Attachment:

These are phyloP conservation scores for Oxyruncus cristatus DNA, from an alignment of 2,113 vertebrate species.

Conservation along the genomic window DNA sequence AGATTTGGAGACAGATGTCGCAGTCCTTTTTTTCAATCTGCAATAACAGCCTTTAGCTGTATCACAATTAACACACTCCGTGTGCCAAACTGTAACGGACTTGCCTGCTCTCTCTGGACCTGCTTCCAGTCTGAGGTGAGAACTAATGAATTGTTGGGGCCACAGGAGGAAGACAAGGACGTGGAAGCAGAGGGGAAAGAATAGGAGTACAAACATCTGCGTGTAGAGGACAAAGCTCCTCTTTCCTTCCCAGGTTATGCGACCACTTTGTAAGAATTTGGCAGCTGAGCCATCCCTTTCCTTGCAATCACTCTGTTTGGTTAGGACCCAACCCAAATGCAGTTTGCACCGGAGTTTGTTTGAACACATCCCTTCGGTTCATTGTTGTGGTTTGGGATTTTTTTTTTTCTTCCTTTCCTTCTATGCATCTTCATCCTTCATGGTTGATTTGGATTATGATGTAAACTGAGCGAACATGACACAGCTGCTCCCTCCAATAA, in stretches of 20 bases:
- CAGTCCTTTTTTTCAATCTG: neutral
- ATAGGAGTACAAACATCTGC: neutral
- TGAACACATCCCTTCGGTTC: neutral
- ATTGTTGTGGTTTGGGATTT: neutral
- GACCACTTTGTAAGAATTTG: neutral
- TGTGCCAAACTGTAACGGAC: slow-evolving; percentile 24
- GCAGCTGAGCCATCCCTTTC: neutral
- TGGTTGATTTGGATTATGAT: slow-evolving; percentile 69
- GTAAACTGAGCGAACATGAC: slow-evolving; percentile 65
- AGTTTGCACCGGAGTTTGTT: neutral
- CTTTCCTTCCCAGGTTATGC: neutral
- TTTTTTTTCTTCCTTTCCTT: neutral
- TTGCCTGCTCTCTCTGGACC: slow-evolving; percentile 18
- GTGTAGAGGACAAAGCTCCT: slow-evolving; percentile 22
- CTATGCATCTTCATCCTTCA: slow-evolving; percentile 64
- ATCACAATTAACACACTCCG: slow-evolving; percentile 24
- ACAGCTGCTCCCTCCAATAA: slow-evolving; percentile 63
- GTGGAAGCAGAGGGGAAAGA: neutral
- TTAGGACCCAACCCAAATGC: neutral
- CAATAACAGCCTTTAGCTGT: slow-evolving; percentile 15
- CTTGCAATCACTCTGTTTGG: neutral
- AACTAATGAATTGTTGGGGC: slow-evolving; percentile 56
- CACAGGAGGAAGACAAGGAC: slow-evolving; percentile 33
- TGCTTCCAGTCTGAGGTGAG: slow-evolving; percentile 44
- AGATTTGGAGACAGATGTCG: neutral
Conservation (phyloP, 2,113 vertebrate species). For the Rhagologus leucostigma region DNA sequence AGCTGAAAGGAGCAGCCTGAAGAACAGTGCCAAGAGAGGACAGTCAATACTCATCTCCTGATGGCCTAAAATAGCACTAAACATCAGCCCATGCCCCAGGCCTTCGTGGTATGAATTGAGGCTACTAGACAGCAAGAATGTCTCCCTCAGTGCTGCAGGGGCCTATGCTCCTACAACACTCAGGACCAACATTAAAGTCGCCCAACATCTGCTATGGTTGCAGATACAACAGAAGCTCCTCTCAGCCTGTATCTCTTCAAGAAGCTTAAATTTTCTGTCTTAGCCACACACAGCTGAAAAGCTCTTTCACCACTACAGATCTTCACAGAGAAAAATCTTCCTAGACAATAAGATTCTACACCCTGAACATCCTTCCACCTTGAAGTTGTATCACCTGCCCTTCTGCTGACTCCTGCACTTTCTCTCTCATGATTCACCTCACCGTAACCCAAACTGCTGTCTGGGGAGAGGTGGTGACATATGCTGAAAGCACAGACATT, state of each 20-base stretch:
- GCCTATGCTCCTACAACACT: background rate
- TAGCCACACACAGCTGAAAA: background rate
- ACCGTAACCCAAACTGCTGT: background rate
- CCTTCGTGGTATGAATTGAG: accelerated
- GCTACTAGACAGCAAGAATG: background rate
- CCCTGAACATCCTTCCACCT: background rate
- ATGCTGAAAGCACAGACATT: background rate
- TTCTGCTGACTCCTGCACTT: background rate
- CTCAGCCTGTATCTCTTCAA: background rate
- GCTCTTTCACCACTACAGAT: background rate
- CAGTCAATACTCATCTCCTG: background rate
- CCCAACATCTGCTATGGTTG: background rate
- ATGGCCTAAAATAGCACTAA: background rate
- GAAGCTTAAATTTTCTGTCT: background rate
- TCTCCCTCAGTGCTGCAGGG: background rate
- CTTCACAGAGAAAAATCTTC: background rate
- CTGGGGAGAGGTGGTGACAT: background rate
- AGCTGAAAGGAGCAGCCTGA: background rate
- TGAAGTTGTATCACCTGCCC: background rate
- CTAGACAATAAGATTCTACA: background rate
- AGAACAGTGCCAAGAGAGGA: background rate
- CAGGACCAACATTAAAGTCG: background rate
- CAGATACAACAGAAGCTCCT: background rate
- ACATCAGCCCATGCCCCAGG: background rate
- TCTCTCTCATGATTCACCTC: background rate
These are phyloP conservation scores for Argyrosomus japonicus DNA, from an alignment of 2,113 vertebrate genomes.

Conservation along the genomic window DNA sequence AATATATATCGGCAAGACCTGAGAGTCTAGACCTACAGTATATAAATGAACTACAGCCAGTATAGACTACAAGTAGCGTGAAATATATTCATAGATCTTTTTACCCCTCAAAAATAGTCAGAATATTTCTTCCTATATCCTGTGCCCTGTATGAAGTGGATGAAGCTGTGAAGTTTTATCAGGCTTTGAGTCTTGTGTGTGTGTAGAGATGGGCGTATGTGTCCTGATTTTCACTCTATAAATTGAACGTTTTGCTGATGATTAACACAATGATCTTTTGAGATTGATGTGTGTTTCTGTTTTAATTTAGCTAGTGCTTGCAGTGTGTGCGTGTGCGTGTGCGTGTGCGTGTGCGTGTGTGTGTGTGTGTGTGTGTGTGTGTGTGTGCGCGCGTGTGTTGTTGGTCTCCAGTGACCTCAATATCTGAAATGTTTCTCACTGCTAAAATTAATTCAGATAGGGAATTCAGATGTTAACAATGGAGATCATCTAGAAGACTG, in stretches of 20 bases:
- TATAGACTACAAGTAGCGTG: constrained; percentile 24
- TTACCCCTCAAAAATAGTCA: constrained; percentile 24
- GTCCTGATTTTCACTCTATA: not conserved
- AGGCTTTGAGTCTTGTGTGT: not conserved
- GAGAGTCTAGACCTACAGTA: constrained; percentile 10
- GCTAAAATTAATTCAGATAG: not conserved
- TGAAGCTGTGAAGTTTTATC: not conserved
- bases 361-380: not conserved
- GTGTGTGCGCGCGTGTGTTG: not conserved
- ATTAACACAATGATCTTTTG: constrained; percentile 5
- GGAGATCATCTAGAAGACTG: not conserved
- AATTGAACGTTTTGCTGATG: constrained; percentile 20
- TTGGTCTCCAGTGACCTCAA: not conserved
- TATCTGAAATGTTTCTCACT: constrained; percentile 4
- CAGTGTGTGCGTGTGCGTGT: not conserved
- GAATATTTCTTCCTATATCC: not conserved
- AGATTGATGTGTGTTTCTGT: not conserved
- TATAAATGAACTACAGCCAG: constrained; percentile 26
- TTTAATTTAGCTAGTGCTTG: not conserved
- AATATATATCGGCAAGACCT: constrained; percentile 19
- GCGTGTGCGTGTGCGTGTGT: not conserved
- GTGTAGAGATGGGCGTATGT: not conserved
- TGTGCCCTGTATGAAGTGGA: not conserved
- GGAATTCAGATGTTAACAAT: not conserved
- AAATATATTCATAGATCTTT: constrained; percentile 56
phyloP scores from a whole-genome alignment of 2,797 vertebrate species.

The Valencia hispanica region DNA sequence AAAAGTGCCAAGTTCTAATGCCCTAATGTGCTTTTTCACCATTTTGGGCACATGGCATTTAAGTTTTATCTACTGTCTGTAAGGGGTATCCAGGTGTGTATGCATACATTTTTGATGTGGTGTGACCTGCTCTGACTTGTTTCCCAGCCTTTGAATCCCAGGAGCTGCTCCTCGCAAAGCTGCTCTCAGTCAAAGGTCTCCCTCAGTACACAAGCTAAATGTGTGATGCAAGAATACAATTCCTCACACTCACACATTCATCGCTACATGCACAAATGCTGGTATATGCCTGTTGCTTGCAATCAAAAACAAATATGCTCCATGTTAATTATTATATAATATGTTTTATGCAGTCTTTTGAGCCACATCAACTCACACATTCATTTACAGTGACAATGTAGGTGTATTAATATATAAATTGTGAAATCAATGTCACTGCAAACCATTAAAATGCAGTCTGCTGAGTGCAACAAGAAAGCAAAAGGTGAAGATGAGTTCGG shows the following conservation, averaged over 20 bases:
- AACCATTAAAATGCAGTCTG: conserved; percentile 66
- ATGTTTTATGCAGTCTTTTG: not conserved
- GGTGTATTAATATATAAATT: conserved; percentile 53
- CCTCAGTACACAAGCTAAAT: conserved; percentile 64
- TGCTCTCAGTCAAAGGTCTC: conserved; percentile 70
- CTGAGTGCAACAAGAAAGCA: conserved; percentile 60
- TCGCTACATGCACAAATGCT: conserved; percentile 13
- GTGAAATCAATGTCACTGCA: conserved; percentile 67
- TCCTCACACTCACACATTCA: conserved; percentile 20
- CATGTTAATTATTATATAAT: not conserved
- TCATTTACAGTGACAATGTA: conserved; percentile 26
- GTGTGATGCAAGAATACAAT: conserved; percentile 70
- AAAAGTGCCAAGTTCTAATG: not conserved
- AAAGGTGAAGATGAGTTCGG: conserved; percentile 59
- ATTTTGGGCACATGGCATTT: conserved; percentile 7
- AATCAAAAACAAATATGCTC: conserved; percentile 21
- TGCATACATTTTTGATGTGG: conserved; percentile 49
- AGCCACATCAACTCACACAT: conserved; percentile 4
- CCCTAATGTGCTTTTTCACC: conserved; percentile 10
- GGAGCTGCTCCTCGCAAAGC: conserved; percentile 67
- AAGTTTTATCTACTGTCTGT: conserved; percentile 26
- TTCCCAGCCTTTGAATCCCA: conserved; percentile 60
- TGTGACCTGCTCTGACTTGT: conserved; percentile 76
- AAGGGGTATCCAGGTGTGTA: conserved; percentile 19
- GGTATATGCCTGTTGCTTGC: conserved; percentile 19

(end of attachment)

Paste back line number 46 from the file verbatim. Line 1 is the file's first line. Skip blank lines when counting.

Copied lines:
- AGCTGAAAGGAGCAGCCTGA: background rate